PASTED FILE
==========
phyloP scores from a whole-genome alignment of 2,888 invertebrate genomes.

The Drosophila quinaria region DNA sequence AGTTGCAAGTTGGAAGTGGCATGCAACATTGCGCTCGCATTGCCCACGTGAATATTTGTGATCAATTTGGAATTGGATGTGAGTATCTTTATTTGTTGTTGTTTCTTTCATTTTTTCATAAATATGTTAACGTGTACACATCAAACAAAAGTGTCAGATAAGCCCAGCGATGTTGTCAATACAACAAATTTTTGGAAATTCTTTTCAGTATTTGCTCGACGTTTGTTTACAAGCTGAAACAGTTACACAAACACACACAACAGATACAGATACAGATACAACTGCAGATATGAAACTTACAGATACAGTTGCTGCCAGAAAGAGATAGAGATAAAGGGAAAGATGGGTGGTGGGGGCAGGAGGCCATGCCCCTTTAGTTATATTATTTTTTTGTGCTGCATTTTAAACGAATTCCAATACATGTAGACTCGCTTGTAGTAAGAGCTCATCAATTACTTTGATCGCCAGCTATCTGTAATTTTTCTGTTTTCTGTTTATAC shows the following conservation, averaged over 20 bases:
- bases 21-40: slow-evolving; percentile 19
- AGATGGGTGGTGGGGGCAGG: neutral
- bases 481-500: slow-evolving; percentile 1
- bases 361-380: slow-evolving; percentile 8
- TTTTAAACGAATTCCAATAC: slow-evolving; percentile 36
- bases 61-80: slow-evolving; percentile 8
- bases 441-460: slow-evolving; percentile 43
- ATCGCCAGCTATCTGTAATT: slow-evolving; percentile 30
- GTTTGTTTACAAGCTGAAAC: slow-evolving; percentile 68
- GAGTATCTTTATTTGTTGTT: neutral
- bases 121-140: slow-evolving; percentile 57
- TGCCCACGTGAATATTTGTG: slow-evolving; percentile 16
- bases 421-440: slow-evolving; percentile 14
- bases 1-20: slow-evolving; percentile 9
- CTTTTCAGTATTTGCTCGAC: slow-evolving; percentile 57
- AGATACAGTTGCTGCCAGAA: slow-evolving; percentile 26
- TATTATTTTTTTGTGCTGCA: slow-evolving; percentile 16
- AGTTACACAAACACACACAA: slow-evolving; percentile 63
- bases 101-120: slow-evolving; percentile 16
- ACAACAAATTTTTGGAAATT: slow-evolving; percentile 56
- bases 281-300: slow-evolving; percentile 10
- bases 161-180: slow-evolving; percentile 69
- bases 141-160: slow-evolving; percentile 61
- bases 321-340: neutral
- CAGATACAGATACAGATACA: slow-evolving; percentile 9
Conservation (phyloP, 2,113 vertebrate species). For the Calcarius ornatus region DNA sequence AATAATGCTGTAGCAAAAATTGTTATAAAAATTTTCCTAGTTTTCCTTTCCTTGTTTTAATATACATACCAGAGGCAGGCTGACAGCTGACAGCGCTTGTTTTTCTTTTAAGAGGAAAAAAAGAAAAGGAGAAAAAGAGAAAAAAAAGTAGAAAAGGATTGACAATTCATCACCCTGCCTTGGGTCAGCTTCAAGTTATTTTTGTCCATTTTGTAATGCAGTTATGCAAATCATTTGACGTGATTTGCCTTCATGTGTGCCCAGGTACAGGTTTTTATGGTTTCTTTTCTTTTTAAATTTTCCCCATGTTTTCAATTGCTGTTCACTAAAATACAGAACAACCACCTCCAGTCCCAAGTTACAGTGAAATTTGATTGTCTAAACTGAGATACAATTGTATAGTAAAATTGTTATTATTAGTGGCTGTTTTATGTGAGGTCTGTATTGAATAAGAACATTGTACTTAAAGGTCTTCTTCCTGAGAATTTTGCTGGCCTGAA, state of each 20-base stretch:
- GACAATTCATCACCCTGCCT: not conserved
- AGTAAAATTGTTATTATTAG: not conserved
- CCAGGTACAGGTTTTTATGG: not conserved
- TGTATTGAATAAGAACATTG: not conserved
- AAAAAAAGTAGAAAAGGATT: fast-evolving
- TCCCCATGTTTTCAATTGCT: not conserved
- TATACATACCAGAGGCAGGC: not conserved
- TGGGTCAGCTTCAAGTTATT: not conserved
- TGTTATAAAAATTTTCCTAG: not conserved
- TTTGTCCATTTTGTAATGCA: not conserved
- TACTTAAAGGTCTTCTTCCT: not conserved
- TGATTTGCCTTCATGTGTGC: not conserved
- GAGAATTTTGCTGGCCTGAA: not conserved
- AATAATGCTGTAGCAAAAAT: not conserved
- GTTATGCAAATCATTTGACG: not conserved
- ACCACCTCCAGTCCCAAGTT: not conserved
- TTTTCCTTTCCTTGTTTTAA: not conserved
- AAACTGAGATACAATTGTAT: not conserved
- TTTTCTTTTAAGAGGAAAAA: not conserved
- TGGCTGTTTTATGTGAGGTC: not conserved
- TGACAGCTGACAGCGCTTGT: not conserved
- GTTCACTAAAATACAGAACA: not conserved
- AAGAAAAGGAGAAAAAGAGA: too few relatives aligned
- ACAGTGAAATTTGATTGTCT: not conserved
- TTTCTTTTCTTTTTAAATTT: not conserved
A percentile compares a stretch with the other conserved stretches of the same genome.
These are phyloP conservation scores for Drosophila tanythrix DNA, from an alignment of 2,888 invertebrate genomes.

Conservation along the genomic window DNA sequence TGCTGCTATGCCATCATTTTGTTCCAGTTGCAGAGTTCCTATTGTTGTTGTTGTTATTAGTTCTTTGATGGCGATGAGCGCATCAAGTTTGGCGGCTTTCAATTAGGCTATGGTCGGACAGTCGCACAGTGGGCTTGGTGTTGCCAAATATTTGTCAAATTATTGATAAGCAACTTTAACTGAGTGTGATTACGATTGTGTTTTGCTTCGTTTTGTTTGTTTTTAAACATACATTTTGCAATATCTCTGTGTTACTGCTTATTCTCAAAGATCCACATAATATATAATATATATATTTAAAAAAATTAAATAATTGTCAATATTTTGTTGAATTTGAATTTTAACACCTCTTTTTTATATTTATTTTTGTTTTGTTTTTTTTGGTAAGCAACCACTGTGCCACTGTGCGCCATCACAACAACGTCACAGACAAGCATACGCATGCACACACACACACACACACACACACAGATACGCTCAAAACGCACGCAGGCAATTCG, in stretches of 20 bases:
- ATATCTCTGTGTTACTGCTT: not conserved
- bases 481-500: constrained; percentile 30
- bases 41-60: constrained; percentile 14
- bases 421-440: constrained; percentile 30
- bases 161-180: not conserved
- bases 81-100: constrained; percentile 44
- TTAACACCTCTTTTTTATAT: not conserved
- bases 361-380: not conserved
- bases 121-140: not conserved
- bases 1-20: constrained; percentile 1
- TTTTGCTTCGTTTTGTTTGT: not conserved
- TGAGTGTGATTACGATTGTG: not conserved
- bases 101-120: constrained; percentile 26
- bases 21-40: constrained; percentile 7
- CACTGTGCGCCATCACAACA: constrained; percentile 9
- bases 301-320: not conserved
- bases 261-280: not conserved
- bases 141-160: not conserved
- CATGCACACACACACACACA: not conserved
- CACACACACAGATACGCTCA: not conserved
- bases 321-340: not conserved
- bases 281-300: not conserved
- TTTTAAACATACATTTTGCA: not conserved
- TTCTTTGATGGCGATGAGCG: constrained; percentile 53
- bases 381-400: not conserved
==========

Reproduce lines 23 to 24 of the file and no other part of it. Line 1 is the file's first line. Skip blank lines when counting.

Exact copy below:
- bases 281-300: slow-evolving; percentile 10
- bases 161-180: slow-evolving; percentile 69